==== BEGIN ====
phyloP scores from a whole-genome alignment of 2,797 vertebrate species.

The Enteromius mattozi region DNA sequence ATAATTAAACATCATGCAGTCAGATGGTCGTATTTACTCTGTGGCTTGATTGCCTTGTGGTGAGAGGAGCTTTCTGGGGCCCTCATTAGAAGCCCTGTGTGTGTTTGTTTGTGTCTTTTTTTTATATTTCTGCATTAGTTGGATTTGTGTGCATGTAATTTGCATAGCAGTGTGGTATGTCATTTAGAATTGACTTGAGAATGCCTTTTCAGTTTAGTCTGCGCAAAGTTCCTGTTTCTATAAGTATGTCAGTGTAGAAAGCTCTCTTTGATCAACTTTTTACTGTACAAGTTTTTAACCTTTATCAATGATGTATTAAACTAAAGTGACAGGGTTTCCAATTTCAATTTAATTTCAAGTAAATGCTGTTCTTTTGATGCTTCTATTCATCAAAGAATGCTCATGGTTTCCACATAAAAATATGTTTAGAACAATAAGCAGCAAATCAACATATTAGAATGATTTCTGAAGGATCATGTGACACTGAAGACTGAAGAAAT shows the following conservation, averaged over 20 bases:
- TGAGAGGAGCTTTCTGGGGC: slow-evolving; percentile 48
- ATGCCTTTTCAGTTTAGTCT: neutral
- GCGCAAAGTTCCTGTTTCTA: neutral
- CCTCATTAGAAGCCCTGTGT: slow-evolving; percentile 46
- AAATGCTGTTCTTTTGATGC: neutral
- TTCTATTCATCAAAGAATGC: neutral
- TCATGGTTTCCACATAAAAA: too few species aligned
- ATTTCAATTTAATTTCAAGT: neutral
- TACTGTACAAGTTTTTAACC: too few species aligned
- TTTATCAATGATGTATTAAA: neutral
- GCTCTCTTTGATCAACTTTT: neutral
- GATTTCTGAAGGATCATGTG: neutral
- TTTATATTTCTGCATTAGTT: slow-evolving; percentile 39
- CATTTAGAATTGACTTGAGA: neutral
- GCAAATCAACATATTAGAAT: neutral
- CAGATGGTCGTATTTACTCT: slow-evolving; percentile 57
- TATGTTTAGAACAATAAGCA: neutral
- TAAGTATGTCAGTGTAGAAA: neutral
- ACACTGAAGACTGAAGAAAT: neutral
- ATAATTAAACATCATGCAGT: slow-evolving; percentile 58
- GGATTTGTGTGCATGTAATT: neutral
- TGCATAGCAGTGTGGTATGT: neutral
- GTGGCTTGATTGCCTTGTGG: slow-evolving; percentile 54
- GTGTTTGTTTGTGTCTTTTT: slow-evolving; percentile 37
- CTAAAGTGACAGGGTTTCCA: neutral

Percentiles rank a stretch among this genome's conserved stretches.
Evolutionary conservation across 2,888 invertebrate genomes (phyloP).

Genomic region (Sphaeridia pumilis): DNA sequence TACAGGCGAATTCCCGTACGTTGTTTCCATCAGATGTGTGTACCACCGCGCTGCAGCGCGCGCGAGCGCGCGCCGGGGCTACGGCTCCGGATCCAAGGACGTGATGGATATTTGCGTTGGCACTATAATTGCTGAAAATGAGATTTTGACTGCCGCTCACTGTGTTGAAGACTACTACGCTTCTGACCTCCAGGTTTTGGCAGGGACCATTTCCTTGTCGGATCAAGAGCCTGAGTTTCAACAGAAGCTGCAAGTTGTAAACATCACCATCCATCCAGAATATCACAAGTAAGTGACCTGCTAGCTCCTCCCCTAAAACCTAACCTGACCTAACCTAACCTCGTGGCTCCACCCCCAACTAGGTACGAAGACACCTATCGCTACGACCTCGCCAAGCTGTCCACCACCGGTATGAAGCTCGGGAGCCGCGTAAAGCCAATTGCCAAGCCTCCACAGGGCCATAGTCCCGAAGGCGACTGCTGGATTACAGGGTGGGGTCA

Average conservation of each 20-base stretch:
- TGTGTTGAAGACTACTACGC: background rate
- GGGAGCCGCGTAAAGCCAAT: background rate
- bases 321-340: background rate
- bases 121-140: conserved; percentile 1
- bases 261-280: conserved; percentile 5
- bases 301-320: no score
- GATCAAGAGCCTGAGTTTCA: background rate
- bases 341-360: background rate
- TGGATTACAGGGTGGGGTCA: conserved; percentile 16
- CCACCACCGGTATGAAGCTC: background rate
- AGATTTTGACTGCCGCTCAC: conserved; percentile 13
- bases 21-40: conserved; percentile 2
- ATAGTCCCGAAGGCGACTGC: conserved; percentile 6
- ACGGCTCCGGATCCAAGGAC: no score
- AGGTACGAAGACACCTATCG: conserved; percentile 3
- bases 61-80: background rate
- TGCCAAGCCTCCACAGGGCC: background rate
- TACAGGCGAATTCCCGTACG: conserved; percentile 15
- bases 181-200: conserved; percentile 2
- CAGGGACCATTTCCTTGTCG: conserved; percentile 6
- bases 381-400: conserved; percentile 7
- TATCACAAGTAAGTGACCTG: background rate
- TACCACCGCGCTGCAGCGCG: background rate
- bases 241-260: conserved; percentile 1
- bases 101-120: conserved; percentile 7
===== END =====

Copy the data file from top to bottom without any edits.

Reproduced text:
phyloP scores from a whole-genome alignment of 2,797 vertebrate species.

The Enteromius mattozi region DNA sequence ATAATTAAACATCATGCAGTCAGATGGTCGTATTTACTCTGTGGCTTGATTGCCTTGTGGTGAGAGGAGCTTTCTGGGGCCCTCATTAGAAGCCCTGTGTGTGTTTGTTTGTGTCTTTTTTTTATATTTCTGCATTAGTTGGATTTGTGTGCATGTAATTTGCATAGCAGTGTGGTATGTCATTTAGAATTGACTTGAGAATGCCTTTTCAGTTTAGTCTGCGCAAAGTTCCTGTTTCTATAAGTATGTCAGTGTAGAAAGCTCTCTTTGATCAACTTTTTACTGTACAAGTTTTTAACCTTTATCAATGATGTATTAAACTAAAGTGACAGGGTTTCCAATTTCAATTTAATTTCAAGTAAATGCTGTTCTTTTGATGCTTCTATTCATCAAAGAATGCTCATGGTTTCCACATAAAAATATGTTTAGAACAATAAGCAGCAAATCAACATATTAGAATGATTTCTGAAGGATCATGTGACACTGAAGACTGAAGAAAT shows the following conservation, averaged over 20 bases:
- TGAGAGGAGCTTTCTGGGGC: slow-evolving; percentile 48
- ATGCCTTTTCAGTTTAGTCT: neutral
- GCGCAAAGTTCCTGTTTCTA: neutral
- CCTCATTAGAAGCCCTGTGT: slow-evolving; percentile 46
- AAATGCTGTTCTTTTGATGC: neutral
- TTCTATTCATCAAAGAATGC: neutral
- TCATGGTTTCCACATAAAAA: too few species aligned
- ATTTCAATTTAATTTCAAGT: neutral
- TACTGTACAAGTTTTTAACC: too few species aligned
- TTTATCAATGATGTATTAAA: neutral
- GCTCTCTTTGATCAACTTTT: neutral
- GATTTCTGAAGGATCATGTG: neutral
- TTTATATTTCTGCATTAGTT: slow-evolving; percentile 39
- CATTTAGAATTGACTTGAGA: neutral
- GCAAATCAACATATTAGAAT: neutral
- CAGATGGTCGTATTTACTCT: slow-evolving; percentile 57
- TATGTTTAGAACAATAAGCA: neutral
- TAAGTATGTCAGTGTAGAAA: neutral
- ACACTGAAGACTGAAGAAAT: neutral
- ATAATTAAACATCATGCAGT: slow-evolving; percentile 58
- GGATTTGTGTGCATGTAATT: neutral
- TGCATAGCAGTGTGGTATGT: neutral
- GTGGCTTGATTGCCTTGTGG: slow-evolving; percentile 54
- GTGTTTGTTTGTGTCTTTTT: slow-evolving; percentile 37
- CTAAAGTGACAGGGTTTCCA: neutral

Percentiles rank a stretch among this genome's conserved stretches.
Evolutionary conservation across 2,888 invertebrate genomes (phyloP).

Genomic region (Sphaeridia pumilis): DNA sequence TACAGGCGAATTCCCGTACGTTGTTTCCATCAGATGTGTGTACCACCGCGCTGCAGCGCGCGCGAGCGCGCGCCGGGGCTACGGCTCCGGATCCAAGGACGTGATGGATATTTGCGTTGGCACTATAATTGCTGAAAATGAGATTTTGACTGCCGCTCACTGTGTTGAAGACTACTACGCTTCTGACCTCCAGGTTTTGGCAGGGACCATTTCCTTGTCGGATCAAGAGCCTGAGTTTCAACAGAAGCTGCAAGTTGTAAACATCACCATCCATCCAGAATATCACAAGTAAGTGACCTGCTAGCTCCTCCCCTAAAACCTAACCTGACCTAACCTAACCTCGTGGCTCCACCCCCAACTAGGTACGAAGACACCTATCGCTACGACCTCGCCAAGCTGTCCACCACCGGTATGAAGCTCGGGAGCCGCGTAAAGCCAATTGCCAAGCCTCCACAGGGCCATAGTCCCGAAGGCGACTGCTGGATTACAGGGTGGGGTCA

Average conservation of each 20-base stretch:
- TGTGTTGAAGACTACTACGC: background rate
- GGGAGCCGCGTAAAGCCAAT: background rate
- bases 321-340: background rate
- bases 121-140: conserved; percentile 1
- bases 261-280: conserved; percentile 5
- bases 301-320: no score
- GATCAAGAGCCTGAGTTTCA: background rate
- bases 341-360: background rate
- TGGATTACAGGGTGGGGTCA: conserved; percentile 16
- CCACCACCGGTATGAAGCTC: background rate
- AGATTTTGACTGCCGCTCAC: conserved; percentile 13
- bases 21-40: conserved; percentile 2
- ATAGTCCCGAAGGCGACTGC: conserved; percentile 6
- ACGGCTCCGGATCCAAGGAC: no score
- AGGTACGAAGACACCTATCG: conserved; percentile 3
- bases 61-80: background rate
- TGCCAAGCCTCCACAGGGCC: background rate
- TACAGGCGAATTCCCGTACG: conserved; percentile 15
- bases 181-200: conserved; percentile 2
- CAGGGACCATTTCCTTGTCG: conserved; percentile 6
- bases 381-400: conserved; percentile 7
- TATCACAAGTAAGTGACCTG: background rate
- TACCACCGCGCTGCAGCGCG: background rate
- bases 241-260: conserved; percentile 1
- bases 101-120: conserved; percentile 7